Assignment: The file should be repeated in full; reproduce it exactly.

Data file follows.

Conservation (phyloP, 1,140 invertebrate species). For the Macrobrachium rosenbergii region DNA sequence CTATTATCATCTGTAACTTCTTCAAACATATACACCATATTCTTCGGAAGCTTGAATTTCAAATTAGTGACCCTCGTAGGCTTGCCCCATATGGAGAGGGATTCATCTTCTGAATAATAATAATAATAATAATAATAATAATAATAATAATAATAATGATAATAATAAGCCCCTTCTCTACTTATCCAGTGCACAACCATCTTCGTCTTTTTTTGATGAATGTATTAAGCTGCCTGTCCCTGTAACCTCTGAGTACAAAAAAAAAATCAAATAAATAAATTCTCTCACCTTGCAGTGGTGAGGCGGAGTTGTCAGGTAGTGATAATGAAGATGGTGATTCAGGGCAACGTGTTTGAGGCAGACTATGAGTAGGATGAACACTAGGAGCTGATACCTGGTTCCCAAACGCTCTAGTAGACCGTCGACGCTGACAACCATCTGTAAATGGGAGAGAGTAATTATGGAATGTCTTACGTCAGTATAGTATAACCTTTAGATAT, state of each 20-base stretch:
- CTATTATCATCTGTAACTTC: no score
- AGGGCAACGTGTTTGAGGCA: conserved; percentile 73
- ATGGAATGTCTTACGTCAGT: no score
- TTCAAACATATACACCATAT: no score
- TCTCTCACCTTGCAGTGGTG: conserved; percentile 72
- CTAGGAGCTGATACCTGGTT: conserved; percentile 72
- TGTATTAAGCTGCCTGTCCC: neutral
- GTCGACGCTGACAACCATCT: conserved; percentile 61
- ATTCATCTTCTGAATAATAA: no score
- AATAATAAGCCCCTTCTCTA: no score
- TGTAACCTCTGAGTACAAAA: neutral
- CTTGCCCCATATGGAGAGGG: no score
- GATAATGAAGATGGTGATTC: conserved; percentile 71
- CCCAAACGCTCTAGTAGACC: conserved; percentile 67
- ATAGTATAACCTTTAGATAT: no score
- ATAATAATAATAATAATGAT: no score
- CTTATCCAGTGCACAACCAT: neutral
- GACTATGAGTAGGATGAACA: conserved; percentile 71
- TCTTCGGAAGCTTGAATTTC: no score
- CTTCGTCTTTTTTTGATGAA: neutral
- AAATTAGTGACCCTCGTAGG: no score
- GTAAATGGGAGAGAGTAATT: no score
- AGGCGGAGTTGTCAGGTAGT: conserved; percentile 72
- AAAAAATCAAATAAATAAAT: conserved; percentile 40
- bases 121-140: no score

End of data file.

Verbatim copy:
Conservation (phyloP, 1,140 invertebrate species). For the Macrobrachium rosenbergii region DNA sequence CTATTATCATCTGTAACTTCTTCAAACATATACACCATATTCTTCGGAAGCTTGAATTTCAAATTAGTGACCCTCGTAGGCTTGCCCCATATGGAGAGGGATTCATCTTCTGAATAATAATAATAATAATAATAATAATAATAATAATAATAATAATGATAATAATAAGCCCCTTCTCTACTTATCCAGTGCACAACCATCTTCGTCTTTTTTTGATGAATGTATTAAGCTGCCTGTCCCTGTAACCTCTGAGTACAAAAAAAAAATCAAATAAATAAATTCTCTCACCTTGCAGTGGTGAGGCGGAGTTGTCAGGTAGTGATAATGAAGATGGTGATTCAGGGCAACGTGTTTGAGGCAGACTATGAGTAGGATGAACACTAGGAGCTGATACCTGGTTCCCAAACGCTCTAGTAGACCGTCGACGCTGACAACCATCTGTAAATGGGAGAGAGTAATTATGGAATGTCTTACGTCAGTATAGTATAACCTTTAGATAT, state of each 20-base stretch:
- CTATTATCATCTGTAACTTC: no score
- AGGGCAACGTGTTTGAGGCA: conserved; percentile 73
- ATGGAATGTCTTACGTCAGT: no score
- TTCAAACATATACACCATAT: no score
- TCTCTCACCTTGCAGTGGTG: conserved; percentile 72
- CTAGGAGCTGATACCTGGTT: conserved; percentile 72
- TGTATTAAGCTGCCTGTCCC: neutral
- GTCGACGCTGACAACCATCT: conserved; percentile 61
- ATTCATCTTCTGAATAATAA: no score
- AATAATAAGCCCCTTCTCTA: no score
- TGTAACCTCTGAGTACAAAA: neutral
- CTTGCCCCATATGGAGAGGG: no score
- GATAATGAAGATGGTGATTC: conserved; percentile 71
- CCCAAACGCTCTAGTAGACC: conserved; percentile 67
- ATAGTATAACCTTTAGATAT: no score
- ATAATAATAATAATAATGAT: no score
- CTTATCCAGTGCACAACCAT: neutral
- GACTATGAGTAGGATGAACA: conserved; percentile 71
- TCTTCGGAAGCTTGAATTTC: no score
- CTTCGTCTTTTTTTGATGAA: neutral
- AAATTAGTGACCCTCGTAGG: no score
- GTAAATGGGAGAGAGTAATT: no score
- AGGCGGAGTTGTCAGGTAGT: conserved; percentile 72
- AAAAAATCAAATAAATAAAT: conserved; percentile 40
- bases 121-140: no score